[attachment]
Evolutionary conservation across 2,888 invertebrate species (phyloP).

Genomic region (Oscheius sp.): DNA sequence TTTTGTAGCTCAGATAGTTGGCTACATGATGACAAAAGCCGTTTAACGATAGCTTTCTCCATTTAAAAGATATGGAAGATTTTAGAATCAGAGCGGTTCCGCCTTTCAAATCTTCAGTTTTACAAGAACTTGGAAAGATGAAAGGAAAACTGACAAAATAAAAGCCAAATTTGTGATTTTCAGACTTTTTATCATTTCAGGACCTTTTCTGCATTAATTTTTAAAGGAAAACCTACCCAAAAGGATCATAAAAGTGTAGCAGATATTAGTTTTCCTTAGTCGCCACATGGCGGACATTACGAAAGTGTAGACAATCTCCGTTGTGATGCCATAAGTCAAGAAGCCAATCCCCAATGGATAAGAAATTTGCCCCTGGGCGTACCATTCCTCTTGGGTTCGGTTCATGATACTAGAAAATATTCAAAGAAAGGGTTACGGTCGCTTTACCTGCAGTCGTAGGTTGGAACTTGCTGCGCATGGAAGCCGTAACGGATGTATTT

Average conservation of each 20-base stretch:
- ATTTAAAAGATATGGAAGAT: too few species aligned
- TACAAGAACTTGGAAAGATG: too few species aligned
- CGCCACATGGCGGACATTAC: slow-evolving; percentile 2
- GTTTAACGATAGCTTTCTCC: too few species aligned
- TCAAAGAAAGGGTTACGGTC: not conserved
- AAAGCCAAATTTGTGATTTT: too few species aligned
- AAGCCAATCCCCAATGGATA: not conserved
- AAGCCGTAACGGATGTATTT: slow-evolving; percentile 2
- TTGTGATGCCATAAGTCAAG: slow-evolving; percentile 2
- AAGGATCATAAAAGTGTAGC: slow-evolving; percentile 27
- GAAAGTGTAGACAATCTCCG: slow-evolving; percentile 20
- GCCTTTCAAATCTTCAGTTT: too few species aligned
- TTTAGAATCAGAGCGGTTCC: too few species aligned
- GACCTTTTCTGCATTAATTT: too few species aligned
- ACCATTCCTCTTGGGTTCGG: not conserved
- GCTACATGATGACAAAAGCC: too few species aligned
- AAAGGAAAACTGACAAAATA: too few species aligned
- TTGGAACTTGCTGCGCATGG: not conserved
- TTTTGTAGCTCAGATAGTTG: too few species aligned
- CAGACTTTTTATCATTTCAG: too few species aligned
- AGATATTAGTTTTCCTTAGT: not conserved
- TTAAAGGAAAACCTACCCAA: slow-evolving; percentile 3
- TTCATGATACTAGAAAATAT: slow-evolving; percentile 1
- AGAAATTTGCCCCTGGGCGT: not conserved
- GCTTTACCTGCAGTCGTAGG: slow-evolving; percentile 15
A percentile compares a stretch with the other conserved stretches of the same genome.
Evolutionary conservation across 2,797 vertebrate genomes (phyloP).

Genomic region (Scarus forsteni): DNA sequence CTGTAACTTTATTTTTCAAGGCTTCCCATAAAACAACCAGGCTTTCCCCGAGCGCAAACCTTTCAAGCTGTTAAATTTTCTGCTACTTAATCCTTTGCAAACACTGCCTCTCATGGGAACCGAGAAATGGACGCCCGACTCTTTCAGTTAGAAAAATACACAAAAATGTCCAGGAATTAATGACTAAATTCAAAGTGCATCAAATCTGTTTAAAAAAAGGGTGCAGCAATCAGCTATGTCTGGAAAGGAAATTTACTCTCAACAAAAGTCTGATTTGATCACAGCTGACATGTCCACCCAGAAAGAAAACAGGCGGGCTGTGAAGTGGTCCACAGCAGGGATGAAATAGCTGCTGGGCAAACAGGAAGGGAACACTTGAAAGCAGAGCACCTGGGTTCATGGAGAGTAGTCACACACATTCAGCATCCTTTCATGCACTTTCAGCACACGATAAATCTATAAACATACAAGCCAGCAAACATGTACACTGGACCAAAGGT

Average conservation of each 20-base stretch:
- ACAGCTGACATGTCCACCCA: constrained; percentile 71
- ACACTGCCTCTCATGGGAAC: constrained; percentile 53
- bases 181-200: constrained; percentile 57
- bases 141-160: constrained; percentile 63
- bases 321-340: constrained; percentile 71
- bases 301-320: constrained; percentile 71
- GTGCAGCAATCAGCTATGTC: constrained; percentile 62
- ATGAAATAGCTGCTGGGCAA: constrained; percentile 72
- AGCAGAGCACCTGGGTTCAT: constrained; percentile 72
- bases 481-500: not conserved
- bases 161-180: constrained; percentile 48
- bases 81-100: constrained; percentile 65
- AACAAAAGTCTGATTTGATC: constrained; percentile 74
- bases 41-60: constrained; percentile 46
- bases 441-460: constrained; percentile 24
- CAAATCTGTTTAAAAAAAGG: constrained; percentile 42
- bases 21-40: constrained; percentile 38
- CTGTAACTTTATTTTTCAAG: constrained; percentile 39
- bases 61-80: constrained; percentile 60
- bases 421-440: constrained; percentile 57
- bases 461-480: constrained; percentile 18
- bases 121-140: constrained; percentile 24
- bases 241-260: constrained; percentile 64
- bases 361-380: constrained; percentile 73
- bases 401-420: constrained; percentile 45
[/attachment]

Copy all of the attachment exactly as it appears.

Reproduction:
Evolutionary conservation across 2,888 invertebrate species (phyloP).

Genomic region (Oscheius sp.): DNA sequence TTTTGTAGCTCAGATAGTTGGCTACATGATGACAAAAGCCGTTTAACGATAGCTTTCTCCATTTAAAAGATATGGAAGATTTTAGAATCAGAGCGGTTCCGCCTTTCAAATCTTCAGTTTTACAAGAACTTGGAAAGATGAAAGGAAAACTGACAAAATAAAAGCCAAATTTGTGATTTTCAGACTTTTTATCATTTCAGGACCTTTTCTGCATTAATTTTTAAAGGAAAACCTACCCAAAAGGATCATAAAAGTGTAGCAGATATTAGTTTTCCTTAGTCGCCACATGGCGGACATTACGAAAGTGTAGACAATCTCCGTTGTGATGCCATAAGTCAAGAAGCCAATCCCCAATGGATAAGAAATTTGCCCCTGGGCGTACCATTCCTCTTGGGTTCGGTTCATGATACTAGAAAATATTCAAAGAAAGGGTTACGGTCGCTTTACCTGCAGTCGTAGGTTGGAACTTGCTGCGCATGGAAGCCGTAACGGATGTATTT

Average conservation of each 20-base stretch:
- ATTTAAAAGATATGGAAGAT: too few species aligned
- TACAAGAACTTGGAAAGATG: too few species aligned
- CGCCACATGGCGGACATTAC: slow-evolving; percentile 2
- GTTTAACGATAGCTTTCTCC: too few species aligned
- TCAAAGAAAGGGTTACGGTC: not conserved
- AAAGCCAAATTTGTGATTTT: too few species aligned
- AAGCCAATCCCCAATGGATA: not conserved
- AAGCCGTAACGGATGTATTT: slow-evolving; percentile 2
- TTGTGATGCCATAAGTCAAG: slow-evolving; percentile 2
- AAGGATCATAAAAGTGTAGC: slow-evolving; percentile 27
- GAAAGTGTAGACAATCTCCG: slow-evolving; percentile 20
- GCCTTTCAAATCTTCAGTTT: too few species aligned
- TTTAGAATCAGAGCGGTTCC: too few species aligned
- GACCTTTTCTGCATTAATTT: too few species aligned
- ACCATTCCTCTTGGGTTCGG: not conserved
- GCTACATGATGACAAAAGCC: too few species aligned
- AAAGGAAAACTGACAAAATA: too few species aligned
- TTGGAACTTGCTGCGCATGG: not conserved
- TTTTGTAGCTCAGATAGTTG: too few species aligned
- CAGACTTTTTATCATTTCAG: too few species aligned
- AGATATTAGTTTTCCTTAGT: not conserved
- TTAAAGGAAAACCTACCCAA: slow-evolving; percentile 3
- TTCATGATACTAGAAAATAT: slow-evolving; percentile 1
- AGAAATTTGCCCCTGGGCGT: not conserved
- GCTTTACCTGCAGTCGTAGG: slow-evolving; percentile 15
A percentile compares a stretch with the other conserved stretches of the same genome.
Evolutionary conservation across 2,797 vertebrate genomes (phyloP).

Genomic region (Scarus forsteni): DNA sequence CTGTAACTTTATTTTTCAAGGCTTCCCATAAAACAACCAGGCTTTCCCCGAGCGCAAACCTTTCAAGCTGTTAAATTTTCTGCTACTTAATCCTTTGCAAACACTGCCTCTCATGGGAACCGAGAAATGGACGCCCGACTCTTTCAGTTAGAAAAATACACAAAAATGTCCAGGAATTAATGACTAAATTCAAAGTGCATCAAATCTGTTTAAAAAAAGGGTGCAGCAATCAGCTATGTCTGGAAAGGAAATTTACTCTCAACAAAAGTCTGATTTGATCACAGCTGACATGTCCACCCAGAAAGAAAACAGGCGGGCTGTGAAGTGGTCCACAGCAGGGATGAAATAGCTGCTGGGCAAACAGGAAGGGAACACTTGAAAGCAGAGCACCTGGGTTCATGGAGAGTAGTCACACACATTCAGCATCCTTTCATGCACTTTCAGCACACGATAAATCTATAAACATACAAGCCAGCAAACATGTACACTGGACCAAAGGT

Average conservation of each 20-base stretch:
- ACAGCTGACATGTCCACCCA: constrained; percentile 71
- ACACTGCCTCTCATGGGAAC: constrained; percentile 53
- bases 181-200: constrained; percentile 57
- bases 141-160: constrained; percentile 63
- bases 321-340: constrained; percentile 71
- bases 301-320: constrained; percentile 71
- GTGCAGCAATCAGCTATGTC: constrained; percentile 62
- ATGAAATAGCTGCTGGGCAA: constrained; percentile 72
- AGCAGAGCACCTGGGTTCAT: constrained; percentile 72
- bases 481-500: not conserved
- bases 161-180: constrained; percentile 48
- bases 81-100: constrained; percentile 65
- AACAAAAGTCTGATTTGATC: constrained; percentile 74
- bases 41-60: constrained; percentile 46
- bases 441-460: constrained; percentile 24
- CAAATCTGTTTAAAAAAAGG: constrained; percentile 42
- bases 21-40: constrained; percentile 38
- CTGTAACTTTATTTTTCAAG: constrained; percentile 39
- bases 61-80: constrained; percentile 60
- bases 421-440: constrained; percentile 57
- bases 461-480: constrained; percentile 18
- bases 121-140: constrained; percentile 24
- bases 241-260: constrained; percentile 64
- bases 361-380: constrained; percentile 73
- bases 401-420: constrained; percentile 45